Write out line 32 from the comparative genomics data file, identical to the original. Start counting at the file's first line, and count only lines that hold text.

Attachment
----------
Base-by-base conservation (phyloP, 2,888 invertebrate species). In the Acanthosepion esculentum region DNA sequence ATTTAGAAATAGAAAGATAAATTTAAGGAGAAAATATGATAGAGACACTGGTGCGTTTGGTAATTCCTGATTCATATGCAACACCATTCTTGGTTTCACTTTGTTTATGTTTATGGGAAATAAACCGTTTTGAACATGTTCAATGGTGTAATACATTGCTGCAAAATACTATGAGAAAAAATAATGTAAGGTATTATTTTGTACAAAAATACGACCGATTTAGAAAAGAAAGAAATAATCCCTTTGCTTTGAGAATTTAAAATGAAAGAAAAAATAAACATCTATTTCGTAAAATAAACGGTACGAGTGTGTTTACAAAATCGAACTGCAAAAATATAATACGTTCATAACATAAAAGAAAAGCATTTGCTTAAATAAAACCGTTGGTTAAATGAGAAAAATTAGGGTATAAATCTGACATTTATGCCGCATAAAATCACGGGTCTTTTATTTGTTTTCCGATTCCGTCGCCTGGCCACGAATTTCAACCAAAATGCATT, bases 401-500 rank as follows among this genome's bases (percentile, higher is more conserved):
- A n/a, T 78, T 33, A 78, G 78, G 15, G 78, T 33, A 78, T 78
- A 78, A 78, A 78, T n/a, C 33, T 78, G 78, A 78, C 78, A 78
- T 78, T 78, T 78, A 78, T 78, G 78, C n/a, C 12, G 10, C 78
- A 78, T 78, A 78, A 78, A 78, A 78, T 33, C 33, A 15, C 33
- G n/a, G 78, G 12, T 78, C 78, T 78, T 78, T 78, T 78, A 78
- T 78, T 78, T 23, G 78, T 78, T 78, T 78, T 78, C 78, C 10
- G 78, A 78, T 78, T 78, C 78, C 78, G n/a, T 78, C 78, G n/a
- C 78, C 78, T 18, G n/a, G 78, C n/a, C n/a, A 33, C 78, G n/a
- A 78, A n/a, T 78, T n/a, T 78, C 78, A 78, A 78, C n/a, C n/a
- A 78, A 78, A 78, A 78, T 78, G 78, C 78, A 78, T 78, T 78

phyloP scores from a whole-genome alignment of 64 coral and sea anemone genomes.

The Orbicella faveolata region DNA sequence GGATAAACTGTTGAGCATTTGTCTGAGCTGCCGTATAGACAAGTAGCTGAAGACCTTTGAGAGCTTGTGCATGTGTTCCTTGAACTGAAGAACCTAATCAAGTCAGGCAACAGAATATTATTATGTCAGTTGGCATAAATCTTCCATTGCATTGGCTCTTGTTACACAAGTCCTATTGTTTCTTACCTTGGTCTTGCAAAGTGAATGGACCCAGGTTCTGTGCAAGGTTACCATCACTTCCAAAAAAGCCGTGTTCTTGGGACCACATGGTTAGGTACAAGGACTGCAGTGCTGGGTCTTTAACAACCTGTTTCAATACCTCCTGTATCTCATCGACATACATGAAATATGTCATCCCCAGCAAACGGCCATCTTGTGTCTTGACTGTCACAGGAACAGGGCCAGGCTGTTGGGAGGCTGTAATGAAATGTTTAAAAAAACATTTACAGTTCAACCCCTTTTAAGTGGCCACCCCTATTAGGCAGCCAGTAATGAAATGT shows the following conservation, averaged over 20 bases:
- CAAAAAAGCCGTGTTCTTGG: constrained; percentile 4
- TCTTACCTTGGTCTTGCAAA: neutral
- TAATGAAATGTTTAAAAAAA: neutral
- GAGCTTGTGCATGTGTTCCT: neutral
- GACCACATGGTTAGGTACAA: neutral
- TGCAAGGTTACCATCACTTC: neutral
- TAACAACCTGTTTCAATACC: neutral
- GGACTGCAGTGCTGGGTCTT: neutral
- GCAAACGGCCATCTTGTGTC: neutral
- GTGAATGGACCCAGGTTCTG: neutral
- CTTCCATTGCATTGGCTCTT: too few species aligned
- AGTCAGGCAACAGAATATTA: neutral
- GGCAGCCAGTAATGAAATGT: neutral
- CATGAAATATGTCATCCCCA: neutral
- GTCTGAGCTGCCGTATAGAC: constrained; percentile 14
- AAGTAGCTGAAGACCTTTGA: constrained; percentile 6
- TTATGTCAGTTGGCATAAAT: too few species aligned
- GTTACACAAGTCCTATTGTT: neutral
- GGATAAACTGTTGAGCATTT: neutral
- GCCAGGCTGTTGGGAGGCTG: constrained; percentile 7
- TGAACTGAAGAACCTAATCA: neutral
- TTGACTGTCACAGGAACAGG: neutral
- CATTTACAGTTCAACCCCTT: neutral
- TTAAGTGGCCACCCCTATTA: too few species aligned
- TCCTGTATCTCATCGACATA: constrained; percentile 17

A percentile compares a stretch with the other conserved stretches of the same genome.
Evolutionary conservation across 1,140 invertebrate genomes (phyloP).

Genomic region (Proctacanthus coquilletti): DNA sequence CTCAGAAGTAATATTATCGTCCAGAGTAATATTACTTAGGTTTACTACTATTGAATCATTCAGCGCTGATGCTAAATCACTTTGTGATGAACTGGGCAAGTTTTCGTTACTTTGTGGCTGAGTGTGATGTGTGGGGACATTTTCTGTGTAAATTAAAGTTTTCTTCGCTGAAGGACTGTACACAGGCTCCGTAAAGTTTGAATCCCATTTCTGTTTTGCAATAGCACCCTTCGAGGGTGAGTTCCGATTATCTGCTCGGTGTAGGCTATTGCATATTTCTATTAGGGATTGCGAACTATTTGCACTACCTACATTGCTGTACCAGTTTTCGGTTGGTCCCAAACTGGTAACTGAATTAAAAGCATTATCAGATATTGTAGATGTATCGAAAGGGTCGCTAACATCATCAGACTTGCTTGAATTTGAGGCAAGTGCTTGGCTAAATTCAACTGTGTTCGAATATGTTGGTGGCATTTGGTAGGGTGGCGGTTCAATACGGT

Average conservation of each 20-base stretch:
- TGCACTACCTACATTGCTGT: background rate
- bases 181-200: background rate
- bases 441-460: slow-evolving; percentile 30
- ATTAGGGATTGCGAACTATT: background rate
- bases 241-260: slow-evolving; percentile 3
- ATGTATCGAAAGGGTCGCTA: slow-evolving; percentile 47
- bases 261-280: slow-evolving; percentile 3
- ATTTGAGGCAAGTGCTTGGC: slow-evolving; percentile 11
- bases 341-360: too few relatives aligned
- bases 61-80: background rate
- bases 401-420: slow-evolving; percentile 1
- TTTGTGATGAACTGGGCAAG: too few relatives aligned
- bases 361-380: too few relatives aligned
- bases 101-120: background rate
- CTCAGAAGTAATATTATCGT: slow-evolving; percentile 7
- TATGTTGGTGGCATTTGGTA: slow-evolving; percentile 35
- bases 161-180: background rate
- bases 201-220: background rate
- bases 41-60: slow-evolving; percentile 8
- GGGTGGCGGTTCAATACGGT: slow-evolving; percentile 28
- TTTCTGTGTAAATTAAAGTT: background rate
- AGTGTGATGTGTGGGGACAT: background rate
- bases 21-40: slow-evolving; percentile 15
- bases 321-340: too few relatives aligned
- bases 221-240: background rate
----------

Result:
- GGATAAACTGTTGAGCATTT: neutral